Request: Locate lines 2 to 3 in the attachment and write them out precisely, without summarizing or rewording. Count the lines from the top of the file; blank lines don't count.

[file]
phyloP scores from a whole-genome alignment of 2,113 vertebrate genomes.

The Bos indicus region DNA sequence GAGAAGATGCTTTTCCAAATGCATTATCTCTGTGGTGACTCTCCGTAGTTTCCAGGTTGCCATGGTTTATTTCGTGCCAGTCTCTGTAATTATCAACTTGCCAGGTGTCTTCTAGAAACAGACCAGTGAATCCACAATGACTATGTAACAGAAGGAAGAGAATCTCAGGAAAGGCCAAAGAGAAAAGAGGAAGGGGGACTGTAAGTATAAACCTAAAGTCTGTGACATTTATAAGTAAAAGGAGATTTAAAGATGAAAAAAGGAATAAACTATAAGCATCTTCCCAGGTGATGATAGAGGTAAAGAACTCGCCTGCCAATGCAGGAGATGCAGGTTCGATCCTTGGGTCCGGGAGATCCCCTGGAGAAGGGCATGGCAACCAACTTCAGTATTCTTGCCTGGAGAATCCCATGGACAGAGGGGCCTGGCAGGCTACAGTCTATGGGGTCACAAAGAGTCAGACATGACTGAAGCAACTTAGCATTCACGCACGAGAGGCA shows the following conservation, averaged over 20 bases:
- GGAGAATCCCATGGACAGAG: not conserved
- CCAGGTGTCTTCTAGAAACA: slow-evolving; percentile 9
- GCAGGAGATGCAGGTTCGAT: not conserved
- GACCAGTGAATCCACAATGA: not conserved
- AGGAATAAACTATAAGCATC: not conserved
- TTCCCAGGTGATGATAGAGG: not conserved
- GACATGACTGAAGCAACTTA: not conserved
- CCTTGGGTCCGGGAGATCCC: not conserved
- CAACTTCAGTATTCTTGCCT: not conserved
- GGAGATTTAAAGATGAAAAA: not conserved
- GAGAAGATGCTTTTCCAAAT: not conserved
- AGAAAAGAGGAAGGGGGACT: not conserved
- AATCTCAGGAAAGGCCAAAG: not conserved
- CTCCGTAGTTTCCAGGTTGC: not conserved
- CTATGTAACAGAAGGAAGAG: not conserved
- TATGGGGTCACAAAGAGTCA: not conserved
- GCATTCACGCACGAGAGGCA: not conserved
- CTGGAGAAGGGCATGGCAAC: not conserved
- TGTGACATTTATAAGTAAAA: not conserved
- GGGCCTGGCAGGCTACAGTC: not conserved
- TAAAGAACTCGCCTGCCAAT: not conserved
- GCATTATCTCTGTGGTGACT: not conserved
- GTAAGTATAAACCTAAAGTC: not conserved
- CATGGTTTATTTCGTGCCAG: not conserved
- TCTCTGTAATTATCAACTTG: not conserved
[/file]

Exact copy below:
The Bos indicus region DNA sequence GAGAAGATGCTTTTCCAAATGCATTATCTCTGTGGTGACTCTCCGTAGTTTCCAGGTTGCCATGGTTTATTTCGTGCCAGTCTCTGTAATTATCAACTTGCCAGGTGTCTTCTAGAAACAGACCAGTGAATCCACAATGACTATGTAACAGAAGGAAGAGAATCTCAGGAAAGGCCAAAGAGAAAAGAGGAAGGGGGACTGTAAGTATAAACCTAAAGTCTGTGACATTTATAAGTAAAAGGAGATTTAAAGATGAAAAAAGGAATAAACTATAAGCATCTTCCCAGGTGATGATAGAGGTAAAGAACTCGCCTGCCAATGCAGGAGATGCAGGTTCGATCCTTGGGTCCGGGAGATCCCCTGGAGAAGGGCATGGCAACCAACTTCAGTATTCTTGCCTGGAGAATCCCATGGACAGAGGGGCCTGGCAGGCTACAGTCTATGGGGTCACAAAGAGTCAGACATGACTGAAGCAACTTAGCATTCACGCACGAGAGGCA shows the following conservation, averaged over 20 bases:
- GGAGAATCCCATGGACAGAG: not conserved